Fidget spinners have taken the summer by storm. They’re entertaining and a great way to keep children’s hands busy. Want to make a personalized spinner for your child with your child? Follow these easy directions to create a one of a kind spinner while learning about physics and mechanics.
Please note: This experiment uses super glue, rubbing alcohol, ball bearings and tools, so young children will require adult supervision.
- 4 skateboard bearings (available online, at a skateboard store, or on that old skateboard leftover in the garage)
- A tool with a sharp point like an eyeglass screwdriver or file
- 1 small piece of paper, square, 6 cm by 6 cm
- Glue gun and glue sticks
- 1 White Shoelace
- Permanent Markers
- Rubbing Alcohol
- Remove the cover from one of the bearings so you can see the ball bearings inside.
- Draw an X across the 6 cm by 6 cm piece of paper, from corner to corner.
- Center the exposed bearing over the middle of the X on the paper so you can see the intersection through the hole. Evenly space the remaining three bearings around the center bearing, all touching the center bearing, but not each other.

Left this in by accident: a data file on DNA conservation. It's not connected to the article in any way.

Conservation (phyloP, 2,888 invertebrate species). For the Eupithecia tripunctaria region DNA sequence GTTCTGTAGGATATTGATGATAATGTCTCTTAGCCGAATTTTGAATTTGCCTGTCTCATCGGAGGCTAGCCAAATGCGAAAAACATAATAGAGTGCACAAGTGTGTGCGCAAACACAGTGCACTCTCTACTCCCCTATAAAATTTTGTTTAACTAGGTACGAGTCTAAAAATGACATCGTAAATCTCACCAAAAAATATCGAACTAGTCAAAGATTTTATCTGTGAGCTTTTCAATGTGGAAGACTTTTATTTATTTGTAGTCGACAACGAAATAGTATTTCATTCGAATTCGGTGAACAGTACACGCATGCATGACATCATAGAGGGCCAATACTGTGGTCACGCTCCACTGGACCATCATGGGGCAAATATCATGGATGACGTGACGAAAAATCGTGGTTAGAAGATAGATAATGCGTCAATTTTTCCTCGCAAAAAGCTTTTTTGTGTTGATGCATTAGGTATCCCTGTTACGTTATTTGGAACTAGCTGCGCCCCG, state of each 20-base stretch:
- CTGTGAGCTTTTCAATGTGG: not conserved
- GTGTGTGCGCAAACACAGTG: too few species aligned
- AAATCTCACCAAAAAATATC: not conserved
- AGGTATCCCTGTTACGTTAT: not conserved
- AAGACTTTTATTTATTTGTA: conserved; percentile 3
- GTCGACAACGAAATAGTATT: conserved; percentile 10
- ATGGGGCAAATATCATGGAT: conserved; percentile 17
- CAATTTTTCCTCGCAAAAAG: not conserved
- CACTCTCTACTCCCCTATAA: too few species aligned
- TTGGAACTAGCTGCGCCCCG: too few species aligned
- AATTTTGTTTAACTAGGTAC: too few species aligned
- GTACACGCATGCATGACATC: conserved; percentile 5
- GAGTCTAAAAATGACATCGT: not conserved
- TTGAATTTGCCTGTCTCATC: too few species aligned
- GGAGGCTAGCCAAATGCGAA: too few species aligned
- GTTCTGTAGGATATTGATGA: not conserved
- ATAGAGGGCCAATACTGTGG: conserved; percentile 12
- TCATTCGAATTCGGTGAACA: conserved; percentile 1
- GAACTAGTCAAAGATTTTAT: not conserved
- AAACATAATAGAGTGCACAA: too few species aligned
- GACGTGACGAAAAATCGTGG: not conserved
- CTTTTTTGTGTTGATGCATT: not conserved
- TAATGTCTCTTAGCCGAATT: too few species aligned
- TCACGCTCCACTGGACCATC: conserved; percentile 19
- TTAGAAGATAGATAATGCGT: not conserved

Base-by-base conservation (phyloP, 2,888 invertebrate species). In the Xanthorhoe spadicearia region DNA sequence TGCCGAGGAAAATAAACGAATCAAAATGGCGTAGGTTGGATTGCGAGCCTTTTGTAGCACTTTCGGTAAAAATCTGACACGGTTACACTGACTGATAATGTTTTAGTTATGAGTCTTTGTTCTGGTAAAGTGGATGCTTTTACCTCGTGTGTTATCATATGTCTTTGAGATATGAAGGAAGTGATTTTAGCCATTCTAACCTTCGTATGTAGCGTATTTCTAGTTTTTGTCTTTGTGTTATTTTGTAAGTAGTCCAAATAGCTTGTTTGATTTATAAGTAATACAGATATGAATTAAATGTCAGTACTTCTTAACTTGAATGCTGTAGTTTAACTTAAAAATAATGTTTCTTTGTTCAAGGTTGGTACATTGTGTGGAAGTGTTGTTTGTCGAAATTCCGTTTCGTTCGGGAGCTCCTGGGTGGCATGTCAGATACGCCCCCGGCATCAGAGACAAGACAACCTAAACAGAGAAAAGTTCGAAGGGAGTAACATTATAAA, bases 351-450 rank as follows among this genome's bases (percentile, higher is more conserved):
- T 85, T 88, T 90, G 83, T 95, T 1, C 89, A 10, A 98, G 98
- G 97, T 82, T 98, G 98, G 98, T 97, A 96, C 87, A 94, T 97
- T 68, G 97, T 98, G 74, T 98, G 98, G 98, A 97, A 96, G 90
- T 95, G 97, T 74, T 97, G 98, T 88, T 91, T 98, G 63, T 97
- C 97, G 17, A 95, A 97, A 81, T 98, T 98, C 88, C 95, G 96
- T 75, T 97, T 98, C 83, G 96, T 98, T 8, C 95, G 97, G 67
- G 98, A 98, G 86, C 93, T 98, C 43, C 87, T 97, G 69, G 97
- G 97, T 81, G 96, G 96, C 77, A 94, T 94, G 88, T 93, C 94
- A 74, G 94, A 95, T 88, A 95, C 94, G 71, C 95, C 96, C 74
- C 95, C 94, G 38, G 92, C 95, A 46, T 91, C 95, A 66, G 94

- Time to glue! Add a drop of superglue to the junction between each covered bearing and the center bearing. Don’t use too much glue and try to avoid getting it on the ball bearings. You’ll do the same for the other side.
- Let dry. Flip the whole spinner over and place a drop of superglue at each junction.
- Let dry. Stand the spinner up vertically. Add a drop of superglue to each of the side connections.
- While drying, it’s time to get crafty! Take the white shoelace and add dots with the permanent markers in whatever colors you like.
- Then, hold the shoelace up and drip rubbing alcohol down it to make the colors blend. You might want to keep a dish below the shoelace to catch any dribbling colors.
- When the bearings are dry, use the glue gun to glue the shoelace around the edges of the spinner. Fill in empty gaps with more hot glue.
- Trim off the excess shoelace to save for another project.
- Spin away!
That’s cool! What happens?
There’s not much connectivity between the bearings surrounding the center bearing, so there’s very little friction, allowing the bearings to rotate. The center bearing is called the axis of rotation. The outside bearings provide enough mass to spin around the center, until the ball bearings in the center bearing slow it down through friction.
Decorate with other types of materials to experiments with what works best. You can also use Lego parts to create spinners too! Try different sizes of Legos.
References: kitchenpantryscientist.com, frugalfun4boys.com